Last October, I referenced an enjoyable, local-flavored book by Alyce T. Weinberg entitled Spirits of Frederick County. From its pages comes the interesting tale of “Sir Edward,” the supposed ghost of Lt. Edward McPherson. He was alleged, for many years, to be a “spirit in residence” at Auburn mansion, located near Catoctin Furnace, a few miles south of Thurmont in northern Frederick County. Each night, the mysterious sounds of someone slowly climbing the back servants’ stairway of the 19-room, colonial home could be heard by descendants of the McPherson family of which Edward belonged.
Auburn was built in 1808 by Col. Baker Johnson after purchasing the Catoctin Furnace iron enterprise. The stately home still stands today, and can be seen up on a slight bluff overlooking US15 from the west, near the intersection with Auburn Road and MD806/Catoctin Furnace Rd. Baker Johnson was born in Calvert County in 1747. He came to Frederick from his native Calvert County with brothers (Governor) Thomas, James and Roger.
Baker immediately became a stalwart in the community, and lead troops in the American Revolution. One of his business ventures included ownership of the Catoctin Furnace, constructed decades prior by brothers Thomas and James. His involvement would be brief as he died in 1811 at the age of 63. The house and furnace operation would be sold, and eventually would come to be owned by Col. John McPherson and son-in-law, John Brien. These fellows had extensive real estate holdings in the area and were well-versed in operating iron furnaces. You may be familiar with some of their handiwork in downtown Frederick as they were responsible for building the elaborate “Ross and McPherson” homes on Counsel Street adjacent Frederick City Hall. These are owned by members of the Mathias family today.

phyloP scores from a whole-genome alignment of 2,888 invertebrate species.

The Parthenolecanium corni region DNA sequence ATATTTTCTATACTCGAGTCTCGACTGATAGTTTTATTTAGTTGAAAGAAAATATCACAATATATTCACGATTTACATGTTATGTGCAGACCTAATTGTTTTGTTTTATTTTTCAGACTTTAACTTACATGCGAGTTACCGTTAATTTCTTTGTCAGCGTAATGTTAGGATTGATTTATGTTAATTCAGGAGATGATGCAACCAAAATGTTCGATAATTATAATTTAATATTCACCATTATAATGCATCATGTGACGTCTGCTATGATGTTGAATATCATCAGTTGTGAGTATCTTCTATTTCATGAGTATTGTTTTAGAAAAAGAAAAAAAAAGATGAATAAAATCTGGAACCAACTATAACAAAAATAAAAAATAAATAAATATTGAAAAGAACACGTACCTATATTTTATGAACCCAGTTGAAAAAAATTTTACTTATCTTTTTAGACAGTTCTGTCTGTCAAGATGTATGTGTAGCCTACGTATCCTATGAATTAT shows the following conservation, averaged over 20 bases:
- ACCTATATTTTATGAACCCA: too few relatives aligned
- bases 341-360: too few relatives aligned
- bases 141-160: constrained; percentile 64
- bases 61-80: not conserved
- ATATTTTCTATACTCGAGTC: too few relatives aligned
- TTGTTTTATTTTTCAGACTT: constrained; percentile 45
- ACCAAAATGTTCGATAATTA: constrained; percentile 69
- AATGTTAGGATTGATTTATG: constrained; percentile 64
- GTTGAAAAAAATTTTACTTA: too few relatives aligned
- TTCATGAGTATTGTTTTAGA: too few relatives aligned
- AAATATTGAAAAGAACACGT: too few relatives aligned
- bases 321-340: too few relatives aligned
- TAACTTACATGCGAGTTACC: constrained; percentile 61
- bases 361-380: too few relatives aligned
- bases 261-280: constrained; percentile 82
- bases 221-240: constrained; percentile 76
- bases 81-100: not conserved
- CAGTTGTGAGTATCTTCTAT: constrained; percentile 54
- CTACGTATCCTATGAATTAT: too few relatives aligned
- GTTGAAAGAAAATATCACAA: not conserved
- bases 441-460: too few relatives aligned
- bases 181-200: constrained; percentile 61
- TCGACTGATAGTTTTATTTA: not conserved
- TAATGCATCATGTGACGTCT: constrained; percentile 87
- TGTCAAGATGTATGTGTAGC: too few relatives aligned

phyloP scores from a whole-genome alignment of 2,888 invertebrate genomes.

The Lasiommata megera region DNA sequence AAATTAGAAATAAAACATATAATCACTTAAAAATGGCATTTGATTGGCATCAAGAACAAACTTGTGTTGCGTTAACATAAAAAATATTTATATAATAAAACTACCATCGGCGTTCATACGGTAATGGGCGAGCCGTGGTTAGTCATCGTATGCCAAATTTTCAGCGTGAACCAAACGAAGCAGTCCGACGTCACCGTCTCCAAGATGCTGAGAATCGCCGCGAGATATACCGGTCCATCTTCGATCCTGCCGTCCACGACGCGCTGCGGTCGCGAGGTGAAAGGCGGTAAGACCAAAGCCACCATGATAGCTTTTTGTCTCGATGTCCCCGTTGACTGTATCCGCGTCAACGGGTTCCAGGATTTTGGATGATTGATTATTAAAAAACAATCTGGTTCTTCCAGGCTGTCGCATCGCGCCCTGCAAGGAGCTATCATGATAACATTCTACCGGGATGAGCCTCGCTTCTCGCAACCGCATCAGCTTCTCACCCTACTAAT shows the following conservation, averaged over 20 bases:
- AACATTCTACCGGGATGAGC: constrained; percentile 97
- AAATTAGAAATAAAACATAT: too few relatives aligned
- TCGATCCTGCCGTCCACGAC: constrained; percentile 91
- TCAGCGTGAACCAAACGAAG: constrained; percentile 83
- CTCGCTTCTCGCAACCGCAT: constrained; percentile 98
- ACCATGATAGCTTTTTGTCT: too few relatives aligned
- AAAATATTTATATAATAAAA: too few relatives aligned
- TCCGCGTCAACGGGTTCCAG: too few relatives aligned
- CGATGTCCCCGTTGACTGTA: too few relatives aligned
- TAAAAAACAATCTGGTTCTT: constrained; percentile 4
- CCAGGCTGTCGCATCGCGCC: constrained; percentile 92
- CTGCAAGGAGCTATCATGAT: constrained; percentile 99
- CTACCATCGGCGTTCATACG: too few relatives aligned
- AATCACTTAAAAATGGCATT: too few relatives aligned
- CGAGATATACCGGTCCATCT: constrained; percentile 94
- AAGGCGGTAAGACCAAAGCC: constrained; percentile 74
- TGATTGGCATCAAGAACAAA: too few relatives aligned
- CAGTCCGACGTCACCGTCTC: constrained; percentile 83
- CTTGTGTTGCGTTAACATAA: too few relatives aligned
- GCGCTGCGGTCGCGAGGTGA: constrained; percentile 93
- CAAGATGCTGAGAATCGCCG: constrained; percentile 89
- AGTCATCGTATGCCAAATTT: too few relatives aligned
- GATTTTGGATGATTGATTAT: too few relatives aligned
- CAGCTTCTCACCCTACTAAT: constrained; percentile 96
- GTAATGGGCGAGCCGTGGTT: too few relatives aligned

So, who was this “Sir Edward,” and why was/is he at unrest, and stirring up trouble for Auburn? We’ll get to Lt. McPherson’s unfortunate death at the age of 21, but first let’s tackle the ghost tale. I consulted with my friend Chris Gardiner in an effort to gain additional context on the subject. Chris’ paternal grandmother, Margaret McPherson Gardiner, (later Donaldson with a second marriage), was kin to “Sir Edward” and a long-time resident of Auburn. Late at night, she regularly heard what she thought to be Edward’s melancholy, yet dutiful, ghost climbing the stairs and taking pause outside her bedroom door, as if to ceremonially guard it throughout the overnight.
Chris’ father, (and Margaret’s son) Clement Gardner, III, dismissed the notion of a ghost as an “old wives’ tale.” He gave his mother, along with Chris and his siblings, a scientific explanation for the “haunting” sounds on the back stairway, saying that it was simply a function of pressure and its effect on elements found within an historic, old house. He told his mother that the sounds stopped at her door because she had a newly installed floor in there.